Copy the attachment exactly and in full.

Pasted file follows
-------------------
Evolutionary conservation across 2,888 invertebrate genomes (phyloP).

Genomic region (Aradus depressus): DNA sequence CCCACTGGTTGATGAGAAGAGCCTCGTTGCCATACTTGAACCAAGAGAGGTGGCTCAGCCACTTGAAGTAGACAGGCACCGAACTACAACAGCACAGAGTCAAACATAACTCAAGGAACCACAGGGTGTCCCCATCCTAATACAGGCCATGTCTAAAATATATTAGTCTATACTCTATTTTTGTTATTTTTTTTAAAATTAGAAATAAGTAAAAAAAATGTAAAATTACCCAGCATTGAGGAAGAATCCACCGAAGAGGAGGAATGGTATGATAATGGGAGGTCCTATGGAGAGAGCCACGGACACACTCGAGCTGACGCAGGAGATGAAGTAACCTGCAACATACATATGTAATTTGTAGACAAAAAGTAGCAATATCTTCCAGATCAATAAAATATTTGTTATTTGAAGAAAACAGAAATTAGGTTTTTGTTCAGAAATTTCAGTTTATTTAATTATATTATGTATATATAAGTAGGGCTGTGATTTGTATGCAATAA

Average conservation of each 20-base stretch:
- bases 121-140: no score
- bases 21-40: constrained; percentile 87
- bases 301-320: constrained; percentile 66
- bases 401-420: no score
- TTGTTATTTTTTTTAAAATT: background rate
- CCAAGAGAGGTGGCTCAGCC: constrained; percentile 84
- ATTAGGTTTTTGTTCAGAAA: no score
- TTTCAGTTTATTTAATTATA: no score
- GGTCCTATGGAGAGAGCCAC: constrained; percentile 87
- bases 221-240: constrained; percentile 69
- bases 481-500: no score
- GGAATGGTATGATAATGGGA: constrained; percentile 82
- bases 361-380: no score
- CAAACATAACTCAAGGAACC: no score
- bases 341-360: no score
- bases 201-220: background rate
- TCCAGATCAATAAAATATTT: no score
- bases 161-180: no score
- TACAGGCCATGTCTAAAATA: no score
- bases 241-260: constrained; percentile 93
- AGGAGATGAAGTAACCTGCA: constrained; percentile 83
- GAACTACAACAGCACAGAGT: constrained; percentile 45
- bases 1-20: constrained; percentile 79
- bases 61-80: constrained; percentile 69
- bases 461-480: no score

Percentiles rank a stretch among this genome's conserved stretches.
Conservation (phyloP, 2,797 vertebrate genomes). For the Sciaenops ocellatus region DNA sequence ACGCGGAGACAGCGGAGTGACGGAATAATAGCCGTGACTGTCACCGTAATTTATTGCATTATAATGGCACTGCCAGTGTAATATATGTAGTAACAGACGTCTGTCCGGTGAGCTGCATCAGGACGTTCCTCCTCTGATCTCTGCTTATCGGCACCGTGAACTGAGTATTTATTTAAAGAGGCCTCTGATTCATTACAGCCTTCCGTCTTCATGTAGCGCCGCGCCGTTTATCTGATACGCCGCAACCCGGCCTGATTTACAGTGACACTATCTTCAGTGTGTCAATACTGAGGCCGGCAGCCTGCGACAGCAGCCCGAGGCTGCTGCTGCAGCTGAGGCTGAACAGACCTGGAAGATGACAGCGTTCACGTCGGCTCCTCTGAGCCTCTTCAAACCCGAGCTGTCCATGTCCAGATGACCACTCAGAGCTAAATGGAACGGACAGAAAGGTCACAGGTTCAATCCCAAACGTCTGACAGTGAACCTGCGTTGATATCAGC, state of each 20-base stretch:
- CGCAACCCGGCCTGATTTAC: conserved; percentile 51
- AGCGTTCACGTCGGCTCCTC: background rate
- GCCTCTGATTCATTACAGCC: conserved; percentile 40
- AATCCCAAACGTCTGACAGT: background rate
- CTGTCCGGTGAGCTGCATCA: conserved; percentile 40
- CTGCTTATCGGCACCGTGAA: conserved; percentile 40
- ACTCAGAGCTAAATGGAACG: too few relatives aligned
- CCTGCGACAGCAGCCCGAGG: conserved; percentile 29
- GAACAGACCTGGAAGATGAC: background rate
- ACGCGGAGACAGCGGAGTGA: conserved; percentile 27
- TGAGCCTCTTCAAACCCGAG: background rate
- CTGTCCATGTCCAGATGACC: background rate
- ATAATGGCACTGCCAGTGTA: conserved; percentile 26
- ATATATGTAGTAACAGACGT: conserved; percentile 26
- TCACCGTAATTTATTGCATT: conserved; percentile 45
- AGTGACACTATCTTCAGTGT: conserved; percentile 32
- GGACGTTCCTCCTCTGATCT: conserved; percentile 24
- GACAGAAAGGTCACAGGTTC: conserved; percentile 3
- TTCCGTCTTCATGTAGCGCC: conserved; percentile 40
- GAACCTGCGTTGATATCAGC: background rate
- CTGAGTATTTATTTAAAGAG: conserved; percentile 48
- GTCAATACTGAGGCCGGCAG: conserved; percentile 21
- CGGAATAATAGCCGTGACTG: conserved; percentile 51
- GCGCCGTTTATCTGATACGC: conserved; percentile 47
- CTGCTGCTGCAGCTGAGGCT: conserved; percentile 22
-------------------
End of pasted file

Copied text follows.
Evolutionary conservation across 2,888 invertebrate genomes (phyloP).

Genomic region (Aradus depressus): DNA sequence CCCACTGGTTGATGAGAAGAGCCTCGTTGCCATACTTGAACCAAGAGAGGTGGCTCAGCCACTTGAAGTAGACAGGCACCGAACTACAACAGCACAGAGTCAAACATAACTCAAGGAACCACAGGGTGTCCCCATCCTAATACAGGCCATGTCTAAAATATATTAGTCTATACTCTATTTTTGTTATTTTTTTTAAAATTAGAAATAAGTAAAAAAAATGTAAAATTACCCAGCATTGAGGAAGAATCCACCGAAGAGGAGGAATGGTATGATAATGGGAGGTCCTATGGAGAGAGCCACGGACACACTCGAGCTGACGCAGGAGATGAAGTAACCTGCAACATACATATGTAATTTGTAGACAAAAAGTAGCAATATCTTCCAGATCAATAAAATATTTGTTATTTGAAGAAAACAGAAATTAGGTTTTTGTTCAGAAATTTCAGTTTATTTAATTATATTATGTATATATAAGTAGGGCTGTGATTTGTATGCAATAA

Average conservation of each 20-base stretch:
- bases 121-140: no score
- bases 21-40: constrained; percentile 87
- bases 301-320: constrained; percentile 66
- bases 401-420: no score
- TTGTTATTTTTTTTAAAATT: background rate
- CCAAGAGAGGTGGCTCAGCC: constrained; percentile 84
- ATTAGGTTTTTGTTCAGAAA: no score
- TTTCAGTTTATTTAATTATA: no score
- GGTCCTATGGAGAGAGCCAC: constrained; percentile 87
- bases 221-240: constrained; percentile 69
- bases 481-500: no score
- GGAATGGTATGATAATGGGA: constrained; percentile 82
- bases 361-380: no score
- CAAACATAACTCAAGGAACC: no score
- bases 341-360: no score
- bases 201-220: background rate
- TCCAGATCAATAAAATATTT: no score
- bases 161-180: no score
- TACAGGCCATGTCTAAAATA: no score
- bases 241-260: constrained; percentile 93
- AGGAGATGAAGTAACCTGCA: constrained; percentile 83
- GAACTACAACAGCACAGAGT: constrained; percentile 45
- bases 1-20: constrained; percentile 79
- bases 61-80: constrained; percentile 69
- bases 461-480: no score

Percentiles rank a stretch among this genome's conserved stretches.
Conservation (phyloP, 2,797 vertebrate genomes). For the Sciaenops ocellatus region DNA sequence ACGCGGAGACAGCGGAGTGACGGAATAATAGCCGTGACTGTCACCGTAATTTATTGCATTATAATGGCACTGCCAGTGTAATATATGTAGTAACAGACGTCTGTCCGGTGAGCTGCATCAGGACGTTCCTCCTCTGATCTCTGCTTATCGGCACCGTGAACTGAGTATTTATTTAAAGAGGCCTCTGATTCATTACAGCCTTCCGTCTTCATGTAGCGCCGCGCCGTTTATCTGATACGCCGCAACCCGGCCTGATTTACAGTGACACTATCTTCAGTGTGTCAATACTGAGGCCGGCAGCCTGCGACAGCAGCCCGAGGCTGCTGCTGCAGCTGAGGCTGAACAGACCTGGAAGATGACAGCGTTCACGTCGGCTCCTCTGAGCCTCTTCAAACCCGAGCTGTCCATGTCCAGATGACCACTCAGAGCTAAATGGAACGGACAGAAAGGTCACAGGTTCAATCCCAAACGTCTGACAGTGAACCTGCGTTGATATCAGC, state of each 20-base stretch:
- CGCAACCCGGCCTGATTTAC: conserved; percentile 51
- AGCGTTCACGTCGGCTCCTC: background rate
- GCCTCTGATTCATTACAGCC: conserved; percentile 40
- AATCCCAAACGTCTGACAGT: background rate
- CTGTCCGGTGAGCTGCATCA: conserved; percentile 40
- CTGCTTATCGGCACCGTGAA: conserved; percentile 40
- ACTCAGAGCTAAATGGAACG: too few relatives aligned
- CCTGCGACAGCAGCCCGAGG: conserved; percentile 29
- GAACAGACCTGGAAGATGAC: background rate
- ACGCGGAGACAGCGGAGTGA: conserved; percentile 27
- TGAGCCTCTTCAAACCCGAG: background rate
- CTGTCCATGTCCAGATGACC: background rate
- ATAATGGCACTGCCAGTGTA: conserved; percentile 26
- ATATATGTAGTAACAGACGT: conserved; percentile 26
- TCACCGTAATTTATTGCATT: conserved; percentile 45
- AGTGACACTATCTTCAGTGT: conserved; percentile 32
- GGACGTTCCTCCTCTGATCT: conserved; percentile 24
- GACAGAAAGGTCACAGGTTC: conserved; percentile 3
- TTCCGTCTTCATGTAGCGCC: conserved; percentile 40
- GAACCTGCGTTGATATCAGC: background rate
- CTGAGTATTTATTTAAAGAG: conserved; percentile 48
- GTCAATACTGAGGCCGGCAG: conserved; percentile 21
- CGGAATAATAGCCGTGACTG: conserved; percentile 51
- GCGCCGTTTATCTGATACGC: conserved; percentile 47
- CTGCTGCTGCAGCTGAGGCT: conserved; percentile 22